Federal prosecutors preparing to defend a controversial Internet
pornography law in court have asked Google, Microsoft, Yahoo and America
Online to hand over millions of search records--a request that Google is
In court documents filed Wednesday, the Bush administration asked a
federal judge in San Jose, Calif., to force Google to comply with a
subpoena for the information, which would reveal the search terms of a
broad swath of the search engine's visitors.
Prosecutors are requesting a "random sampling" of 1 million Internet
addresses accessible through Google's popular search engine, and a
random sampling of 1 million search queries submitted to Google over a
Google said in a statement sent to CNET News.com on Thursday that it
will resist the request "vigorously."
The Bush administration's request, first reported by The San Jose
Mercury News, is part of its attempts to defend the 1998 Child Online
Protection Act, which is being challenged in court in Philadelphia by
the American Civil Liberties Union. The ACLU says Web sites cannot
realistically comply with COPA and that the law violates the right to
freedom of speech mandated by the First Amendment.
An attorney for the ACLU said Microsoft, Yahoo and AOL received
identical subpoenas and chose to comply with them rather than fight the
request in court.
Yahoo acknowledged on Thursday that it complied with the Justice
Department's request but said no personally identifiable information was
handed over. We are vigorous defenders of our users' privacy,
said Yahoo spokeswoman Mary Osako. We did not provide any personal
information in response to the Justice Department's subpoena. In our
opinion this is not a privacy issue.
Osako declined to provide details, but court documents in the Google
case show that the government has been demanding "the text of each
search string entered" by users over a time period of between one week
and two months, plus a listing of Web sites taken from the search
Our understanding is that MSN and AOL have complied with the
government's request, that Yahoo has provided some information in
response, but that information wasn't completely satisfactory (according
to) the government, ACLU staff attorney Aden Fine said.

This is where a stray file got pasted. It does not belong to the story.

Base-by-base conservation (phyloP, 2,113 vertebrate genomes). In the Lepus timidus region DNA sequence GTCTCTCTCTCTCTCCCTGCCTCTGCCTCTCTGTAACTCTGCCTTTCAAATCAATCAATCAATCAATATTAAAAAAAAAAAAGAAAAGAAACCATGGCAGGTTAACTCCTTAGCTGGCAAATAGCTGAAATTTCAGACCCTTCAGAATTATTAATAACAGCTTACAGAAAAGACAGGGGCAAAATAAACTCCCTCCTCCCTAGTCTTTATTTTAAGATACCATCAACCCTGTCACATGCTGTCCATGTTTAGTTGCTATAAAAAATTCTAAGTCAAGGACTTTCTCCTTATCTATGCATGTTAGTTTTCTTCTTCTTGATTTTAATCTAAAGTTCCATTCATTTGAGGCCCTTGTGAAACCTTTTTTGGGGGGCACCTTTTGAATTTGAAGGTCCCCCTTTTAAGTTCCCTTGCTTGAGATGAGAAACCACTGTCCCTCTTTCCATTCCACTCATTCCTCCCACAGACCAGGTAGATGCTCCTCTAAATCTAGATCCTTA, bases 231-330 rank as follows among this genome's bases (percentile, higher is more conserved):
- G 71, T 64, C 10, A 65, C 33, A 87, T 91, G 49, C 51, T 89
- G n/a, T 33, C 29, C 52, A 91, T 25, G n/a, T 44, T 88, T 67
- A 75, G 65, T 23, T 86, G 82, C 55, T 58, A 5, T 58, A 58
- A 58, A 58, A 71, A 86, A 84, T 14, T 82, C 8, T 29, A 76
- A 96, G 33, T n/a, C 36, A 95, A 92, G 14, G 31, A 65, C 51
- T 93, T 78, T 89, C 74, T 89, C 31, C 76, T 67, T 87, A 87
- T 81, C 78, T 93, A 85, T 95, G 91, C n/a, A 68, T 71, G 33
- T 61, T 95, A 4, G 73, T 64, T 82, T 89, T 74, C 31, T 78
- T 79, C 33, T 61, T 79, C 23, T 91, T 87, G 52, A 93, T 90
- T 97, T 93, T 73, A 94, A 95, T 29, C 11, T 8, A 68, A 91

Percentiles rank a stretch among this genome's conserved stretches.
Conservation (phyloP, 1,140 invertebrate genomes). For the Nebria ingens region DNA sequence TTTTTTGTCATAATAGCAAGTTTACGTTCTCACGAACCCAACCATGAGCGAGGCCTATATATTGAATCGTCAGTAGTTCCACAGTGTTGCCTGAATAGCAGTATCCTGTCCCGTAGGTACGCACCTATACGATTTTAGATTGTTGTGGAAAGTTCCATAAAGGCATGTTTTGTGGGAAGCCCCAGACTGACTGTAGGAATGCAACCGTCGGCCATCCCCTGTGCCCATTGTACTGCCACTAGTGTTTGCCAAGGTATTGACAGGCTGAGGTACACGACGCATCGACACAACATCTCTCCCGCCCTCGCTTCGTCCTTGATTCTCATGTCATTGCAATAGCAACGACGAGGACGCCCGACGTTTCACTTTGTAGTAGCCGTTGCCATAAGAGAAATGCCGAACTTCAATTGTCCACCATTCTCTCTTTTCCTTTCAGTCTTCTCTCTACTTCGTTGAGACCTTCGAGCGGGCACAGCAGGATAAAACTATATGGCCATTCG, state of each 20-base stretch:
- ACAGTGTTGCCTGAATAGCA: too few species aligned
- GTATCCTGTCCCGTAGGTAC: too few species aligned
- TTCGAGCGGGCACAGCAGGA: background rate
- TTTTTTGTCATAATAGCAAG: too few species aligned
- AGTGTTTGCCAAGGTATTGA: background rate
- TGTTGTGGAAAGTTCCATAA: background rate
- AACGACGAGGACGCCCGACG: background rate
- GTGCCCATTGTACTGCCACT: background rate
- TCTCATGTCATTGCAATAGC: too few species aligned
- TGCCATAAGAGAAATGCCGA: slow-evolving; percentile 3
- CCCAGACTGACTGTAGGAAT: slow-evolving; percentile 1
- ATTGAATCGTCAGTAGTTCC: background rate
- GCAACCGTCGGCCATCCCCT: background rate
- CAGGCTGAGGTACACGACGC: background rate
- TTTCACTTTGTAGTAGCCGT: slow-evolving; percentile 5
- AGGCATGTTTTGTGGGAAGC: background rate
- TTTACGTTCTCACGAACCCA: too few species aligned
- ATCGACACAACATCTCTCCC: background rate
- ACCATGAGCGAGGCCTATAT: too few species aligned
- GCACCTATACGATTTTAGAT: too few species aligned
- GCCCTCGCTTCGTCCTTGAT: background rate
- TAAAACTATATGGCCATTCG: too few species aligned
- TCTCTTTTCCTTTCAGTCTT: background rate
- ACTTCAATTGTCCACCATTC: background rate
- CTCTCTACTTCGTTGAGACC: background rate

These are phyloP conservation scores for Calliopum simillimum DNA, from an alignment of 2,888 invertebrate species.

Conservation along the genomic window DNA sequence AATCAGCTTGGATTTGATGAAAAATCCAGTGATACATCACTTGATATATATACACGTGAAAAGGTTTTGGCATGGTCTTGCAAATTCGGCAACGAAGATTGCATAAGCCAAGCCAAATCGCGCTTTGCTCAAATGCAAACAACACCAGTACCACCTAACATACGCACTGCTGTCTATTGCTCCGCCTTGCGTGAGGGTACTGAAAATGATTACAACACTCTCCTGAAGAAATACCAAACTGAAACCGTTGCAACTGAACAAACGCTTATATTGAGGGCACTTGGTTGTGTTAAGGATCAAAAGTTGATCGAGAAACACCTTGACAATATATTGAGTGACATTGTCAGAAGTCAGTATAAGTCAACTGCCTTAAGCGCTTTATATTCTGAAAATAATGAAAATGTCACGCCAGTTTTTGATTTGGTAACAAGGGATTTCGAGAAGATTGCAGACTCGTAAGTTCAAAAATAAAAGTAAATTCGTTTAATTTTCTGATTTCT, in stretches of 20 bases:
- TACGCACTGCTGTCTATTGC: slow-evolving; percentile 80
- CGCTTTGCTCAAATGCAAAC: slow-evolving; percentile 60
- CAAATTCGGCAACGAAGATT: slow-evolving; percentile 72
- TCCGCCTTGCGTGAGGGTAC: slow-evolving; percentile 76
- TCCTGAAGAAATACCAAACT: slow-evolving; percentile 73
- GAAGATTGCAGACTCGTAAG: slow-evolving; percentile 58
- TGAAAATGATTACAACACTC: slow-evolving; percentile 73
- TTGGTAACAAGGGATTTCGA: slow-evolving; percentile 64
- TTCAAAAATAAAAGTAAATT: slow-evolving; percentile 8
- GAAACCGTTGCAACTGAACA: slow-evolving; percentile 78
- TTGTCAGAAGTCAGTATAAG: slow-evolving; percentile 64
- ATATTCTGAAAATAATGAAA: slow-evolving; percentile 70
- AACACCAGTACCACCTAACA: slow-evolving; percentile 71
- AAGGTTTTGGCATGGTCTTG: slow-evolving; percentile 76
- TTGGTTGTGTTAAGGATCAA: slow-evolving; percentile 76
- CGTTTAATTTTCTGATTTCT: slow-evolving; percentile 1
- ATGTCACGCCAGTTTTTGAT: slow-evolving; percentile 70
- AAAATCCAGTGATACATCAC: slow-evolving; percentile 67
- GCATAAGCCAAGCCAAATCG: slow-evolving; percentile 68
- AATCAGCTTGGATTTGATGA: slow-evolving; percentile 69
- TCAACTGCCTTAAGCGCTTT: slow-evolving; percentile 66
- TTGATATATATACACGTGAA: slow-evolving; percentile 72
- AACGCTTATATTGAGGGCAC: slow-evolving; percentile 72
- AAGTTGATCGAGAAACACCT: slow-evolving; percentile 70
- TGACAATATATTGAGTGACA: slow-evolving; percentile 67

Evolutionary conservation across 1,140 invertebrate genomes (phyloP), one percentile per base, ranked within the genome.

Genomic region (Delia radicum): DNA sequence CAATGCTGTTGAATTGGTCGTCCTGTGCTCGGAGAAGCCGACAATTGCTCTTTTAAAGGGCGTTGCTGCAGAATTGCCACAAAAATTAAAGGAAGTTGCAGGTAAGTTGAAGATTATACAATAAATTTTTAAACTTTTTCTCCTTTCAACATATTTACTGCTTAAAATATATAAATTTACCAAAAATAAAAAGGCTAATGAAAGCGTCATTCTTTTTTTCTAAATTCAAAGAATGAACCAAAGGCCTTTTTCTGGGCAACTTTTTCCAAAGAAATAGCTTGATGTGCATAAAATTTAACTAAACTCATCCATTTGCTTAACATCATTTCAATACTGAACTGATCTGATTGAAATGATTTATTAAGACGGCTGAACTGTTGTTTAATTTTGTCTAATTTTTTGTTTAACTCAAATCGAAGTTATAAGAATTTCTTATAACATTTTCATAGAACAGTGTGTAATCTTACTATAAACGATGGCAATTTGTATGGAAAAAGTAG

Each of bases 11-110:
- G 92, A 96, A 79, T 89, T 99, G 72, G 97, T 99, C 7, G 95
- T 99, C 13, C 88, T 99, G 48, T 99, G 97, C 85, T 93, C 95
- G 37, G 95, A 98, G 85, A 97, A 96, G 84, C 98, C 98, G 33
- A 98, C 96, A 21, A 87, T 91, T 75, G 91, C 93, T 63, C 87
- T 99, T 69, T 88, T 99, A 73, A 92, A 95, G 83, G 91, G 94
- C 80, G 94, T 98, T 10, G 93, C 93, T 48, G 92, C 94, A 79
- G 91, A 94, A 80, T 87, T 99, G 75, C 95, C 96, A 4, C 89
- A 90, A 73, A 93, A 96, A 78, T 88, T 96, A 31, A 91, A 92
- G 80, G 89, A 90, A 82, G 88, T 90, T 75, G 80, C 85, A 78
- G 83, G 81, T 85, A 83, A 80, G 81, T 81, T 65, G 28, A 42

AOL spokesman Andrew Weinstein confirmed that the company received a
subpoena from the DOJ but said the information from the ACLU was not
accurate. We did not and would not comply with such a subpoena. We
gave (the DOJ) a generic list of aggregate and anonymous search terms,
and not results, from a roughly one day period. There were absolutely no
privacy implications, Weinstein said. There was no way to tie
those search terms to individuals or to search results. He declined
In a statement, Microsoft said it was, in fact, contacted by the DOJ.
We did comply with their request for data in regards to helping protect
children, in a way that ensured we also protected the privacy of our
customers, the company said. We were able to share aggregated
query data (not search results) that did not include any personally
identifiable information, at their request.
Court documents reveal that the Justice Department has been pressuring
Google for excerpts from its search logs for half a year. Prosecutors
hope to use the excerpts to show that filtering software can't protect
In a motion filed Wednesday, prosecutors say that compliance is
necessary to prove that the 1998 law is more effective than filtering
software in protecting minors from exposure to harmful materials on the
Internet. Records from search logs would help to understand the
behavior of Web users and estimate how frequently they encounter
pornography, the motion says. For instance, Internet addresses obtained
from the search engines could be tested against filtering programs to
evaluate their effectiveness.
A subpoena dated August 2005 requests a complete list of all Internet
addresses that can "be located" through Google's popular search engine,
and "all queries that have been entered" over a two-month period
beginning on June 1, 2005. Later, prosecutors offered to narrow the
request to random samples of indexed sites and search strings. It's
unclear what version of the request AOL, Microsoft and Yahoo complied
To analyze the logs, the Justice Department has hired Philip Stark, a
professor of statistics at the University of California, Berkeley. Stark
said in a statement that analyzing information from Google would let him
"estimate the prevalence of harmful-to-minors" and the "effectiveness of
content filters" in blocking it.